6. Vietnam: This once over-regulated economy has cast of its shackles to come into line with the global economy.
According to a report by PricewaterhouseCoopers, Vietnam is among the fastest growing of the world’s emerging economies. Famed for its rice, Vietnam has become one of the biggest agricultural exporters in Asia: its rice and other produce can be found all over Asia and the rest of the world.
Expect Vietnam to get a boost in the manufacturing sector once labour becomes too expensivein China, as many of the jobs could end up in this socialist state which is increasingly opening up to the rest of the world.
7. Malaysia: This country in Southeast Asia is the world’s largest Islamic banking and financial centre – a title to consider when nearly one in four people in the world are Muslim and they require financial products tailored to their way of life.
After the 1997 Asian financial crisis, Malaysia was one of the first countries to bounce back – a testament to the stability of their economy. Malaysia’s business culture reflects its mixture of Malay, Chinese and Indian customs, so there are a few things you should know about doing business in Malaysia:
- Remember to respect their desire to ‘save face’ by not displaying frustration if things are not going your way (this would cause embarrassment for your hosts);
- Business attire for women that does not offend the Islamic culture; and
- Passing along a business card with both hands.
Australians visiting Malaysia should have no issues entering the country, with a 90-day visa free period upon arrival. An APEC card does ensure quicker processing through immigration, however.
8. Indonesia: The largest economy in Southeast Asia and Australia’s biggest neighbour, Indonesia is one country you should keep your eye on.
Not far behind China and India, Indonesia is the third-fastest growing economy in the G20. Although Australia and Indonesia are not major trading partners, it’s important to note that about 60 per cent of Australian exports pass through Indonesian waters on their way to the rest of the world.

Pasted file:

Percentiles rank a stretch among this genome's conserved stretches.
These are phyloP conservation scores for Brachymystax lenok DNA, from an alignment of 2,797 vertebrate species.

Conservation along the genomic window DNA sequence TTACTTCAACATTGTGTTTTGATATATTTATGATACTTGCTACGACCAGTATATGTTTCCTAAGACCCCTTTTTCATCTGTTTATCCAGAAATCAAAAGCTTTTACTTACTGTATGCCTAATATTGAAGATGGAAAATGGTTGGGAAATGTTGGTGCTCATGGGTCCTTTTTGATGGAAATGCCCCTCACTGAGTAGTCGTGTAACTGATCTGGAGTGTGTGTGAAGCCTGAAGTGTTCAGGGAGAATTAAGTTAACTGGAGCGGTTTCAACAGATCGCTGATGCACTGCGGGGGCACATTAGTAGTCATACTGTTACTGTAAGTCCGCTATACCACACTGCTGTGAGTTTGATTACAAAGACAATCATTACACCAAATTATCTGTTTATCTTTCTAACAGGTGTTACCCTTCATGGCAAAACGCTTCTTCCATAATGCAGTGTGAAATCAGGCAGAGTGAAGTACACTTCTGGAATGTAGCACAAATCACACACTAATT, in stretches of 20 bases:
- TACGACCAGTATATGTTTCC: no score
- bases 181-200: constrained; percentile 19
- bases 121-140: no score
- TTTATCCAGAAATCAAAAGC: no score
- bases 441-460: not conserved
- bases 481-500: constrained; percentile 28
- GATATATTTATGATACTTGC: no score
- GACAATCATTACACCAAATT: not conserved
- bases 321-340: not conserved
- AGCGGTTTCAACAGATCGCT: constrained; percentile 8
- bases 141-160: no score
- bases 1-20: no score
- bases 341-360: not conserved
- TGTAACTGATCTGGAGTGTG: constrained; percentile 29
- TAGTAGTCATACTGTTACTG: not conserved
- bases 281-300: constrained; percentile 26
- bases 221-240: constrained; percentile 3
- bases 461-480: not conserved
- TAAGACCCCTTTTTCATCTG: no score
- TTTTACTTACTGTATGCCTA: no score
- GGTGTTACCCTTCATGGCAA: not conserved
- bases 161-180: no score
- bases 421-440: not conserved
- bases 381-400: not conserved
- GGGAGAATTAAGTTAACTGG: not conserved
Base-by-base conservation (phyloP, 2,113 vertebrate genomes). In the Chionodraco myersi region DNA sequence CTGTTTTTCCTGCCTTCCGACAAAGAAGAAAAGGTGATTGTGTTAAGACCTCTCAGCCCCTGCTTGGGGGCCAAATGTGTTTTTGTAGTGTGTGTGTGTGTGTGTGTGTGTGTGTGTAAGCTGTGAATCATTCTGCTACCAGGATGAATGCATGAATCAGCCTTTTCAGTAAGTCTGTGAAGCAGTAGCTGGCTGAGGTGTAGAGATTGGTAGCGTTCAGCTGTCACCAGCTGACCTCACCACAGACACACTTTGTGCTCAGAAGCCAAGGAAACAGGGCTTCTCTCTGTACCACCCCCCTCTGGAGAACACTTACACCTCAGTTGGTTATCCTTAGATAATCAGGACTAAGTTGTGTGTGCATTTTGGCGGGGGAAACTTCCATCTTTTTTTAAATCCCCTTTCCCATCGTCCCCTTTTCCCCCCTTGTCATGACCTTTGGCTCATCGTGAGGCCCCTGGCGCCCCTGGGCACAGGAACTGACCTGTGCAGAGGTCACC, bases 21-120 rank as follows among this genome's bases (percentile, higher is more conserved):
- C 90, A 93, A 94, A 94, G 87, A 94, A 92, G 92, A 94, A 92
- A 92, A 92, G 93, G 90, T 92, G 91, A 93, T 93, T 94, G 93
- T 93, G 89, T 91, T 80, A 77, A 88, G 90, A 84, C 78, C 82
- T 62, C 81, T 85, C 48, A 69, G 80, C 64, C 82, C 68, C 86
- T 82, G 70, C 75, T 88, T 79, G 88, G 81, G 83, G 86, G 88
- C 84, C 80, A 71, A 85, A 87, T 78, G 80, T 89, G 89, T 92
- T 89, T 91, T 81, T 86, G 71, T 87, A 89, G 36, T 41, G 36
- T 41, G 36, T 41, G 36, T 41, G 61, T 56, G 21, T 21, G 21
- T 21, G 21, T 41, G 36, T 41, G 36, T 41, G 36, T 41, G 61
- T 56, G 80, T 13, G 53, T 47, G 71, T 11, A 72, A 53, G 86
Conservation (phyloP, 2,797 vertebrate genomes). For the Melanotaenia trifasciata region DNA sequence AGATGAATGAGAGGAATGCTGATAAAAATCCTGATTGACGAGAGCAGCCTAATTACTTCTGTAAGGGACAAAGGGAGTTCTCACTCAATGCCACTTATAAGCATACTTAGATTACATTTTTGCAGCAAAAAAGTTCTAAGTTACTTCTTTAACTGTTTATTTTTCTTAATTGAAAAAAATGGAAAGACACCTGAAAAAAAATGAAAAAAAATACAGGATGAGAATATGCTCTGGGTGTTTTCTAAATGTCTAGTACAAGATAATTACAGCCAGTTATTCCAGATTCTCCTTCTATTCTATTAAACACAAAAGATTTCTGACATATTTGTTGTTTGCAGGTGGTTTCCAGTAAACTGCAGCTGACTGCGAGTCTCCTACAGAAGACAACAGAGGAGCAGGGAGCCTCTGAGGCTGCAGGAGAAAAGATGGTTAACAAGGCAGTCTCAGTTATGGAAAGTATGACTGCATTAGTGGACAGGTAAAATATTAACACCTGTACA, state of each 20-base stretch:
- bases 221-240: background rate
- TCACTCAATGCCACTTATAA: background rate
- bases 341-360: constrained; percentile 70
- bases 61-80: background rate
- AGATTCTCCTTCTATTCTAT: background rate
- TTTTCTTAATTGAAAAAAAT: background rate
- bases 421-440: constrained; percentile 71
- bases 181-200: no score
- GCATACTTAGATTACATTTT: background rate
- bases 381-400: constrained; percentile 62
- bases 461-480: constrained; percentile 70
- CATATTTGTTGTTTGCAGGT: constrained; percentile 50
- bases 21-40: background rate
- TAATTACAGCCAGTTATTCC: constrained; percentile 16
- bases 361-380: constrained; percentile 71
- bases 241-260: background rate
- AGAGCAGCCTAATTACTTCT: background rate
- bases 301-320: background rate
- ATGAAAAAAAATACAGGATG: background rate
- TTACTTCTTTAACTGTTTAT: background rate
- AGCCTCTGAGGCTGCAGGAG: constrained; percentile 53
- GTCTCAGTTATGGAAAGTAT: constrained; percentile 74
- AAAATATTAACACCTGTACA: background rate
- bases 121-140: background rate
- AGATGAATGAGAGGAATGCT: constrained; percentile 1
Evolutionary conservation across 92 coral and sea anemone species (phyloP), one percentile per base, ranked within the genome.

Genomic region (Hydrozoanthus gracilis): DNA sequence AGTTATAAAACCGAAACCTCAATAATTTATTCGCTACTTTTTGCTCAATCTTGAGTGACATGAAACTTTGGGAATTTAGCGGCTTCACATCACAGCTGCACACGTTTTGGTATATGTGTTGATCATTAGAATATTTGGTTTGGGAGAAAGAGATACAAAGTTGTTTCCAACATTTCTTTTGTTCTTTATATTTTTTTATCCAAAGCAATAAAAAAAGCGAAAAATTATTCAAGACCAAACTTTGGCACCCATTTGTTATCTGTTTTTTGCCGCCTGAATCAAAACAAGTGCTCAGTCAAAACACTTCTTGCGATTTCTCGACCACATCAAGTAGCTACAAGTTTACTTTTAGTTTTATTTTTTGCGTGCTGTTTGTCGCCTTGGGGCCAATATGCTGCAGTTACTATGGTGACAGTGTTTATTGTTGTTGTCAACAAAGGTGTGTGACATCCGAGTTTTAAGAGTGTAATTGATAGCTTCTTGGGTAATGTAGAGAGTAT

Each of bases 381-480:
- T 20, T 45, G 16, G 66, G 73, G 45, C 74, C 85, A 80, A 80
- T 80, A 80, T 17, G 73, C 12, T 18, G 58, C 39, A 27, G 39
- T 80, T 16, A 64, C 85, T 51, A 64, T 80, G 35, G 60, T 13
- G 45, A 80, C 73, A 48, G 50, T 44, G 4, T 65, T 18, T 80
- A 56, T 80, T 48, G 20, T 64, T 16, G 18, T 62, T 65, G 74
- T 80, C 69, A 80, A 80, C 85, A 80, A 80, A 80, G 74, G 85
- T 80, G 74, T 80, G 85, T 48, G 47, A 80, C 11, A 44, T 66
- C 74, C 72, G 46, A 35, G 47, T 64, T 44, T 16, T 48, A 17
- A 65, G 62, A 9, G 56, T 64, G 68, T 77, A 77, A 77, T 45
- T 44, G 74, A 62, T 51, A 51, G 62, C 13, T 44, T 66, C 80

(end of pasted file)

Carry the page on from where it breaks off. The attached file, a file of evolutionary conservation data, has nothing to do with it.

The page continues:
One achievement shared by Australia and Indonesia was weathering the GFC better than the rest of the world, coming out largely unscathed. It may also be of interest to see how the ASEAN-Australia-New Zealand Free Trade Agreementcan benefit businesses wanting to trade with Indonesia.
9. Thailand: This country was left in tatters following the Asian economic crisis of 1997, but they’ve bounced back to become the second largest economy in their region.
Traditionally, Thailand’s trading partners have been wealthy countries such as USA, Japan and those in Europe. But the nation has found further economic success by also strengthening ties within its own region: by opening its doors to the rest of Asia Pacific, the country has bolstered its reputation as a major exporter.
Thailand has pursued free trade agreements with vigour, managing to negotiate agreements with China, India and Australia, with serious talks with the USA and Japan underway.
The free-trade agreement allows for easy work permit obtainment, reduced paperwork and simple extensions of stay in the country.
10. Philippines: As far as economic predictions go, this group of islands has them in spades. Goldman Sachs predicts they will be the 14th largest economy in the world by 2050, as well as the one of the Next Eleven economies. And HSBC estimates that the Philippines will be the fifth largest economy in Asia and the largest economy in Southeast Asia.
The nation has even taken over the top spot in call centres, employing more workers in this growing industry than India.